We didn’t find Westport NZ a particularly pretty town although there is a modern art deco style civic hall and what is apparently an excellent coal museum – which wasn’t open at the time of our visit. The town, like many NZ towns, was established fairly recently in the 1860s following the discovery of gold in them there hills. Subsequently, good quality coal was discovered and is still mined here. The town is also well known for its Seal colony nearby.
We enjoyed a take away and a beer and retired early.
Our journey continued the next morning via the Great Coast Road, named by Lonely Planet as one of the top 10 drives in the world. The scenery is varied all along the coast down to and beyond Franz Josef and seems to change every five minutes; up and around narrow and winding mountain roads, limestone cliffs, long deserted beaches and dense ancient forest.
Greymouth is the next town south after Westport but after the briefest of stops we drove on. Greymouth’s attractions are the activities that are available in the area, white water rafting, cave rafting and other adrenaline-charged activities but also gold panning, an attraction that is on offer at various places along this coast and many places in South Island. Otherwise, unless we were going to avail ourselves of such attractions, Greymouth had been described to us as dull and so it seemed during our briefest of stops.
Our next stopover before we finally hit Glacier Country was Hokitika but on the way we would stop at the world famous Punakaiki.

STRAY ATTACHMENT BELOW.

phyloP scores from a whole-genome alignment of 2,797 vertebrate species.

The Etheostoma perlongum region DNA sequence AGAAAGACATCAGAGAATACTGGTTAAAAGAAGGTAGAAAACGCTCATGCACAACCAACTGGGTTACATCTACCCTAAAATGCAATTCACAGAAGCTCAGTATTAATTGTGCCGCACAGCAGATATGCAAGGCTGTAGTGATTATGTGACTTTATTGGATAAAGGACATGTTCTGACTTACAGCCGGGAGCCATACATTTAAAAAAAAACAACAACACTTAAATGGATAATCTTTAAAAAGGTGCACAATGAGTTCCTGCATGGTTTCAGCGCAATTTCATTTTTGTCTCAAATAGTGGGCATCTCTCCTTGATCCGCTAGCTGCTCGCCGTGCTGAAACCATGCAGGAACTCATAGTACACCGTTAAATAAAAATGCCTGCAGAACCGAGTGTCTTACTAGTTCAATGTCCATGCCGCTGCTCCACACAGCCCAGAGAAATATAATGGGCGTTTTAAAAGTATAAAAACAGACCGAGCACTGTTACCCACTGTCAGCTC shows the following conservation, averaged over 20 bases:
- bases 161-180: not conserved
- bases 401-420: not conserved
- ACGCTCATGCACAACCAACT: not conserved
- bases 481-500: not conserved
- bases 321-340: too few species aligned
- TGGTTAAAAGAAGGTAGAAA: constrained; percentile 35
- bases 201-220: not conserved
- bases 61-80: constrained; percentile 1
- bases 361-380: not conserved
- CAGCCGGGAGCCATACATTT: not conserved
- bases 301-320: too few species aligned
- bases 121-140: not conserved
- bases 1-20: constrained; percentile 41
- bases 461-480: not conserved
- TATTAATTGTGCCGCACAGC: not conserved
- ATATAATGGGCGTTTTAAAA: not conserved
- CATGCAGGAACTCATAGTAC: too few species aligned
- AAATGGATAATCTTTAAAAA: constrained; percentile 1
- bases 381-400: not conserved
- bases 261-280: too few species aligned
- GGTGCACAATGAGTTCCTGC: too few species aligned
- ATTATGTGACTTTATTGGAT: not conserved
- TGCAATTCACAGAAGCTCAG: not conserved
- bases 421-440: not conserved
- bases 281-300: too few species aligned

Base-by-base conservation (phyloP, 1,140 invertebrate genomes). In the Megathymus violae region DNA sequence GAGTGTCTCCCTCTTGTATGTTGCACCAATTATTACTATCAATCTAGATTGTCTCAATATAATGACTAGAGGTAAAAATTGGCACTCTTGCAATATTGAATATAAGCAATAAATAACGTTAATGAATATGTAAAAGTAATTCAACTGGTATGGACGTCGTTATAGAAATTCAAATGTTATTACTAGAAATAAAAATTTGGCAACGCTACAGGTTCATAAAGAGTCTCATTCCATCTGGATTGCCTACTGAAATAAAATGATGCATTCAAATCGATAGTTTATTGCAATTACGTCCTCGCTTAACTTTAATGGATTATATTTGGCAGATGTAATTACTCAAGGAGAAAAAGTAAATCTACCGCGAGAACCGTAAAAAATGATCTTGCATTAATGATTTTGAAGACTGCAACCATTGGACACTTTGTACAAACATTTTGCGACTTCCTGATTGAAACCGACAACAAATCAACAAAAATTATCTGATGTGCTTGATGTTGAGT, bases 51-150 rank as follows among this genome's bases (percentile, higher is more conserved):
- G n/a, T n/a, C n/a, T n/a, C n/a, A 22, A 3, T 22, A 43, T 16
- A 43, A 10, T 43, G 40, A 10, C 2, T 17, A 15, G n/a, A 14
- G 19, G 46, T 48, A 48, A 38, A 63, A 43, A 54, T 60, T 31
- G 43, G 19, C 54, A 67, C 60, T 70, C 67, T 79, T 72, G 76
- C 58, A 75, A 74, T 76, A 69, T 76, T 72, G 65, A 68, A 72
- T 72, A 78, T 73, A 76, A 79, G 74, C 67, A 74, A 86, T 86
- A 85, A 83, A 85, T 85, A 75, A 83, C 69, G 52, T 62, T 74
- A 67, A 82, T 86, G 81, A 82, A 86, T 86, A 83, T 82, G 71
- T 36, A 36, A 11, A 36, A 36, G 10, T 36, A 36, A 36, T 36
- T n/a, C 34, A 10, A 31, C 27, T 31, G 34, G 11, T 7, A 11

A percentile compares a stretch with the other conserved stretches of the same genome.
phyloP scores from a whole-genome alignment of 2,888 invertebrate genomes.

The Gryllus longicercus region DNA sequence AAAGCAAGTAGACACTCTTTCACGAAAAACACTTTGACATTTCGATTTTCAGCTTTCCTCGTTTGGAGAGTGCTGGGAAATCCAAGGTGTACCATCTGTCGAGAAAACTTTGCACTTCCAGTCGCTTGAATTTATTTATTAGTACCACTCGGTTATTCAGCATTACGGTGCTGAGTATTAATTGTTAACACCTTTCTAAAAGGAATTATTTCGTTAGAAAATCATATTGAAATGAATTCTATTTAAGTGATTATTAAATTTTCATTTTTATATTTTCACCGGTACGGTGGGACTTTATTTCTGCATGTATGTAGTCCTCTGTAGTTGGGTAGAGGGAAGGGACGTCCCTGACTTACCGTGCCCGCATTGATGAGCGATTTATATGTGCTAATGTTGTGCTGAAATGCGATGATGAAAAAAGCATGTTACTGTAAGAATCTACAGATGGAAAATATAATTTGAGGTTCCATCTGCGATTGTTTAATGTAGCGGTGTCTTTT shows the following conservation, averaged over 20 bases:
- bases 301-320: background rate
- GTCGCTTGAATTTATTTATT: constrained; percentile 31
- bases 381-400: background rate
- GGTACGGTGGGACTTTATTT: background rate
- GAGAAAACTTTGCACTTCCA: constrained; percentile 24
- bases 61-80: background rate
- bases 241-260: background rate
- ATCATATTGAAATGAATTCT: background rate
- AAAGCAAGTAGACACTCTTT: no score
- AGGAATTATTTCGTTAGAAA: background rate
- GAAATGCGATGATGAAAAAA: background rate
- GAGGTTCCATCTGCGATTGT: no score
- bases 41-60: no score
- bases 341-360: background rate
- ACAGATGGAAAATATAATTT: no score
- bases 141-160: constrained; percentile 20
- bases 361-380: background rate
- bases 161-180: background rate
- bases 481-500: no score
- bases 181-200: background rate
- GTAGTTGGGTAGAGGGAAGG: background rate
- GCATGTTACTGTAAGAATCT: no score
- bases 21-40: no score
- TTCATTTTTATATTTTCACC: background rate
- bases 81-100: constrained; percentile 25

Punakaiki is a small community on the edge of Paparoa National Park and is a very popular tourist destination due to the existence of the Pancake Rocks. As far as we can tell the community has come to exist only to service the National Park and to feed/feed upon the constant flow of tourists visiting the Rocks.
The Pancake Rocks is an area of heavily eroded sandstone where at high tide the sea bursts through vertical blowholes. The rocks comprise layer upon layer of limestone formed by the immense pressure on alternating hard and soft layers of marine and plant sediments. The rock formations are indeed fascinating but sadly our visit didn’t coincide with the high tide necessary to see the blow holes in full force!
We arrived Hokitika early afternoon. Hokitika is another town founded on gold mining in the 1860s and at one point was ranked the premier port in New Zealand, a fact which seems incredible when you visit the place today. By now the town’s economy is tourism-based but the carving of greenstone (pounami) remains an important local industry. The town was really quiet with many of the shops closed but as usual a couple of gaming bars doing good business.
The town comprises a small complex of uninteresting, pretty characterless streets of mostly modern one storey construction with the usual collection of day to day and tourism shops including those selling marino wool and possum derived products, a very large gold shop or two and several Greenstone shops. Our tour of the town was done within an hour and following a brief visit to the beach, we then killed time before a so-so Indian meal by stocking up at the Four Square Supermarket ahead of our visit to supermarket-less Franz Josef next day.